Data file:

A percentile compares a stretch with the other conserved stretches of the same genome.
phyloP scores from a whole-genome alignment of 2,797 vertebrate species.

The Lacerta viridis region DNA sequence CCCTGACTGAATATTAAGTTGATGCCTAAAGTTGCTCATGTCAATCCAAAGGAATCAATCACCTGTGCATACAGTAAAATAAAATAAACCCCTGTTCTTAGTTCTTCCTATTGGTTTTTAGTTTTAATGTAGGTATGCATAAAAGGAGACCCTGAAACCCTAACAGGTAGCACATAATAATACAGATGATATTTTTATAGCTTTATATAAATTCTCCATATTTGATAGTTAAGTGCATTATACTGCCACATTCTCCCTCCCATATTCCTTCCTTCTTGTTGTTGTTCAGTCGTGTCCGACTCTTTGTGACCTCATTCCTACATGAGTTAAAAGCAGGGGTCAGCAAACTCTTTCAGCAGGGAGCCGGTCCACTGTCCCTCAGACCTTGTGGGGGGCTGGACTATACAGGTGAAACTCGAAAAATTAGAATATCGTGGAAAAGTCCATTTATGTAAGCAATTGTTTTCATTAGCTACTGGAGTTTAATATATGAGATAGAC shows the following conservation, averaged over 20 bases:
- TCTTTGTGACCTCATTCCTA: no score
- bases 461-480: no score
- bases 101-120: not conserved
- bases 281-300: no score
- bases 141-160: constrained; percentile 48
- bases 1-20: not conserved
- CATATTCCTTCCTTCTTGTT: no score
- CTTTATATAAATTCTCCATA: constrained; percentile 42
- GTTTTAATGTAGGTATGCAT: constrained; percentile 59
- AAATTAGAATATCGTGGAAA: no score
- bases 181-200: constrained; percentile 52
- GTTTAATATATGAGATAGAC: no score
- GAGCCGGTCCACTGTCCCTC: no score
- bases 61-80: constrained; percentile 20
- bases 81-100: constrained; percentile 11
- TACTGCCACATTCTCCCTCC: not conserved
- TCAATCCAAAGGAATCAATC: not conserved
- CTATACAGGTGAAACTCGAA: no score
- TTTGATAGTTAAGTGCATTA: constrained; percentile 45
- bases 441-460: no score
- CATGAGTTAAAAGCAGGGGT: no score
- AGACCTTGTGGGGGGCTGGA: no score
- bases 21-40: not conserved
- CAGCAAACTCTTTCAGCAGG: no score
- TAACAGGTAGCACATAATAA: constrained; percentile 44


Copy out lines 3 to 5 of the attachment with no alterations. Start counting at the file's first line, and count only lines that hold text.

The Lacerta viridis region DNA sequence CCCTGACTGAATATTAAGTTGATGCCTAAAGTTGCTCATGTCAATCCAAAGGAATCAATCACCTGTGCATACAGTAAAATAAAATAAACCCCTGTTCTTAGTTCTTCCTATTGGTTTTTAGTTTTAATGTAGGTATGCATAAAAGGAGACCCTGAAACCCTAACAGGTAGCACATAATAATACAGATGATATTTTTATAGCTTTATATAAATTCTCCATATTTGATAGTTAAGTGCATTATACTGCCACATTCTCCCTCCCATATTCCTTCCTTCTTGTTGTTGTTCAGTCGTGTCCGACTCTTTGTGACCTCATTCCTACATGAGTTAAAAGCAGGGGTCAGCAAACTCTTTCAGCAGGGAGCCGGTCCACTGTCCCTCAGACCTTGTGGGGGGCTGGACTATACAGGTGAAACTCGAAAAATTAGAATATCGTGGAAAAGTCCATTTATGTAAGCAATTGTTTTCATTAGCTACTGGAGTTTAATATATGAGATAGAC shows the following conservation, averaged over 20 bases:
- TCTTTGTGACCTCATTCCTA: no score
- bases 461-480: no score